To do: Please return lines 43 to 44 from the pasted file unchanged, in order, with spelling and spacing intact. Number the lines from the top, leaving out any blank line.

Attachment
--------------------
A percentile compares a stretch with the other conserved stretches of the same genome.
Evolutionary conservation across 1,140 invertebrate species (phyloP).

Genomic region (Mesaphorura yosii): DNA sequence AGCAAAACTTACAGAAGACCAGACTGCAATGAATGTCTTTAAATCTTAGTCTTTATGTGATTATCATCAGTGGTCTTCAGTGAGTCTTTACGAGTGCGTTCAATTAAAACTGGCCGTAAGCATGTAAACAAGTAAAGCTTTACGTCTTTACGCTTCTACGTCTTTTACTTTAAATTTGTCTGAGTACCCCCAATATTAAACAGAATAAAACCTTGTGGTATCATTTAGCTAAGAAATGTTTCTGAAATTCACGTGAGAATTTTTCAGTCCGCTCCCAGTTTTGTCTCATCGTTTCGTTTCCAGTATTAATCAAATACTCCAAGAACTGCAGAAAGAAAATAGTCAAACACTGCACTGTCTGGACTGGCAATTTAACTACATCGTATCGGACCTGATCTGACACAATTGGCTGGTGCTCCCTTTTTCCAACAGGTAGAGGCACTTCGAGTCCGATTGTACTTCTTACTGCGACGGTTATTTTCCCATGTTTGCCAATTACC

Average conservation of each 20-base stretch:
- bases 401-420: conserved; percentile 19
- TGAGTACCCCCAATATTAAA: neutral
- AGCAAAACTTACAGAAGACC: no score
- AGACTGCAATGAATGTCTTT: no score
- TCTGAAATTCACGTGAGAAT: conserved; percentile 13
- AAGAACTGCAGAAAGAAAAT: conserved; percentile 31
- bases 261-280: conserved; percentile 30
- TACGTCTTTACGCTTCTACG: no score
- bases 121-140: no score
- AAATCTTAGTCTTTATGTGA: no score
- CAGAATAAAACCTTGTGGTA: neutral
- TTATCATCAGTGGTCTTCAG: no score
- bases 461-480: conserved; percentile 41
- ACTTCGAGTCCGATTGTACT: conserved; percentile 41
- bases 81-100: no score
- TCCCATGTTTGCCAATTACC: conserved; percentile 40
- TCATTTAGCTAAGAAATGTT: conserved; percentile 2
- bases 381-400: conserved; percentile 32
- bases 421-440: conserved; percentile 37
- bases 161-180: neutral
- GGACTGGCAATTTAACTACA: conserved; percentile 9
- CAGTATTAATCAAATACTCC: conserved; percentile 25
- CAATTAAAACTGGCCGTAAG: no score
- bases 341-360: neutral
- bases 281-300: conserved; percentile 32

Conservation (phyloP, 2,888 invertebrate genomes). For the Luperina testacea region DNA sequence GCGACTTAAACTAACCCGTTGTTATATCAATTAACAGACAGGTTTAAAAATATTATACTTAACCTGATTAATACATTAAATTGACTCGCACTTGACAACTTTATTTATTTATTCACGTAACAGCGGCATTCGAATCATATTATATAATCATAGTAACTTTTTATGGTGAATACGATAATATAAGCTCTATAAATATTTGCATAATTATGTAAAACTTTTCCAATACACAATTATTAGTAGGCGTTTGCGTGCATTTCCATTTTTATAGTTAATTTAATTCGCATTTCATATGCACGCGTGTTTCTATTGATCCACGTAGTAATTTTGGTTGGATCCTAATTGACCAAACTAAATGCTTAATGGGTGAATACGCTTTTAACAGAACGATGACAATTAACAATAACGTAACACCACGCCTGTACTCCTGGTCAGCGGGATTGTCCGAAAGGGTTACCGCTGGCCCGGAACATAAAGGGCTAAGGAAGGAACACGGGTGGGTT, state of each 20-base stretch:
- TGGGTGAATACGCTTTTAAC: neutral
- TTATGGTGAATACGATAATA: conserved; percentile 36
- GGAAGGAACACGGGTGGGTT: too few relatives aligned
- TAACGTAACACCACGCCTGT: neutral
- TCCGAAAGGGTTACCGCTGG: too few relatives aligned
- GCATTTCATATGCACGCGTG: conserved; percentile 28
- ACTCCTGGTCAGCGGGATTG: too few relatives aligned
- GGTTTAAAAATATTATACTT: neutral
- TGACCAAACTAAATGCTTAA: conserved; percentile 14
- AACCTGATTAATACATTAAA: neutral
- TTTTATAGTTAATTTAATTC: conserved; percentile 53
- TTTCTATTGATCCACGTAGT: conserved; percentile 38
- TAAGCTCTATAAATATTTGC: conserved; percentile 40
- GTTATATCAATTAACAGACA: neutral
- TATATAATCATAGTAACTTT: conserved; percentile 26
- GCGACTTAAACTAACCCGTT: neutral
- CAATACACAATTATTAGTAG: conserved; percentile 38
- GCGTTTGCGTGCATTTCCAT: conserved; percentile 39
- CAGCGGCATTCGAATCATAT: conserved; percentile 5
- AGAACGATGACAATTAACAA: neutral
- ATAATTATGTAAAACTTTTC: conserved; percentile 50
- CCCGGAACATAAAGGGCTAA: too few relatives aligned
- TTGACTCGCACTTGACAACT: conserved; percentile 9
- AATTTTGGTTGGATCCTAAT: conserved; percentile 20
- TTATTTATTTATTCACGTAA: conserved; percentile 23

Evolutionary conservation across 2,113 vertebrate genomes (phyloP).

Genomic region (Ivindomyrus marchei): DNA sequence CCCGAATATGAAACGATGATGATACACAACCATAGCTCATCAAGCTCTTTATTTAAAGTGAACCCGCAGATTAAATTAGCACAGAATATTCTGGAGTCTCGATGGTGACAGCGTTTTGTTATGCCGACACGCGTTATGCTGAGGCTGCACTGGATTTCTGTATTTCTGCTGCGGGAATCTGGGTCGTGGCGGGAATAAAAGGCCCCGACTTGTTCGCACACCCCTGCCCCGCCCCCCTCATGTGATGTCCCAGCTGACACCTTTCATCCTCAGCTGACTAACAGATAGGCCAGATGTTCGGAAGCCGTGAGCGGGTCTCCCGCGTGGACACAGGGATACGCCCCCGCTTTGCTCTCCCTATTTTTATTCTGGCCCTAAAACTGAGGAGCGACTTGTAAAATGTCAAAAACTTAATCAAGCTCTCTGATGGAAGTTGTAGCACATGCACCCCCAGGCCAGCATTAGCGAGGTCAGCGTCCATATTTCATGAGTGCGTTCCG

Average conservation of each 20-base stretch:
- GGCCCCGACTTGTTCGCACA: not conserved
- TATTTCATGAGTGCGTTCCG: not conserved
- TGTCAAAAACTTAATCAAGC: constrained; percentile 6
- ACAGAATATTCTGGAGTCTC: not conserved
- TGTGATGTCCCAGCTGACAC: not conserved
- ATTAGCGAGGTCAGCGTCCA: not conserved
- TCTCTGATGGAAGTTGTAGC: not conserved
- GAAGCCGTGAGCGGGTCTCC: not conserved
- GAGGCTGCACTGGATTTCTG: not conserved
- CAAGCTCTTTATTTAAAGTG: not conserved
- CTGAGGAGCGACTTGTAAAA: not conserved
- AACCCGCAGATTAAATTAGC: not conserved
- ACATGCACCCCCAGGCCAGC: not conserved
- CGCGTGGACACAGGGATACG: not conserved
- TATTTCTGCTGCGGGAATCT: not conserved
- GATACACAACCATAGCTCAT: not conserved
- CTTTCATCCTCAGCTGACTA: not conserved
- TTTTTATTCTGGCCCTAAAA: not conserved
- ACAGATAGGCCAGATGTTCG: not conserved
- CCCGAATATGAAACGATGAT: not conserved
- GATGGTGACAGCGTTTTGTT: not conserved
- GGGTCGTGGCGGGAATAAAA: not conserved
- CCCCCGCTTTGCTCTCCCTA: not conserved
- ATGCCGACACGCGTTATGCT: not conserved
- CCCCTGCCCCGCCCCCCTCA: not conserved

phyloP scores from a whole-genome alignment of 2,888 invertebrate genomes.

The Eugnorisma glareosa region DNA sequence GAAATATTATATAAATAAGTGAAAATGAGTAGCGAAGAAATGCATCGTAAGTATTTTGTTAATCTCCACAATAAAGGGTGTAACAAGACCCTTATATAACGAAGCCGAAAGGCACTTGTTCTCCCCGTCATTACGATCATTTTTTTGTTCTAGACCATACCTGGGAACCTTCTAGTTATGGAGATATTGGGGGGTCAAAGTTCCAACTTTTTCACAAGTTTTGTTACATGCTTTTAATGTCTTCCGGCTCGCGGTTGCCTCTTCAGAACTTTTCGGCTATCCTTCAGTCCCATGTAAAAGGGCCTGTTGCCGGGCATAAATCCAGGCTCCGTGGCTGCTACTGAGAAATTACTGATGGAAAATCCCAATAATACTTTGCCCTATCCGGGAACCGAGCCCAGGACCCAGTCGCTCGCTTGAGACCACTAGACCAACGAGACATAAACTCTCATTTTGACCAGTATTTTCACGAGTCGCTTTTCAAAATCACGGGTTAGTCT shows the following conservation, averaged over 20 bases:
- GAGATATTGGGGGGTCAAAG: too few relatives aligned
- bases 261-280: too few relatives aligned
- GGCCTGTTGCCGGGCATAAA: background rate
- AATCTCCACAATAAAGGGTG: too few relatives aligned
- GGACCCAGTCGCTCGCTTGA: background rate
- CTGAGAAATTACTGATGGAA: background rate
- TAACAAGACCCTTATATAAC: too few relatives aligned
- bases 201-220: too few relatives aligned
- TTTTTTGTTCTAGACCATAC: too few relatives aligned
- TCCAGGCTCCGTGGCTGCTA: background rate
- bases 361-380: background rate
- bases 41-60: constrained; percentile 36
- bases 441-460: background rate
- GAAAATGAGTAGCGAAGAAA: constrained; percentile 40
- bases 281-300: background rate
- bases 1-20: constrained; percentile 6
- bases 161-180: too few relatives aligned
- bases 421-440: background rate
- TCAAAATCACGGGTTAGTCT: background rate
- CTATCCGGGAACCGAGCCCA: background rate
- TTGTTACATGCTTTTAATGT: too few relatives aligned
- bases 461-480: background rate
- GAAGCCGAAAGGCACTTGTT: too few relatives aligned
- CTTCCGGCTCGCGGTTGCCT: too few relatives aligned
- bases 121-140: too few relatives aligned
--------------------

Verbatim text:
- TAAGCTCTATAAATATTTGC: conserved; percentile 40
- GTTATATCAATTAACAGACA: neutral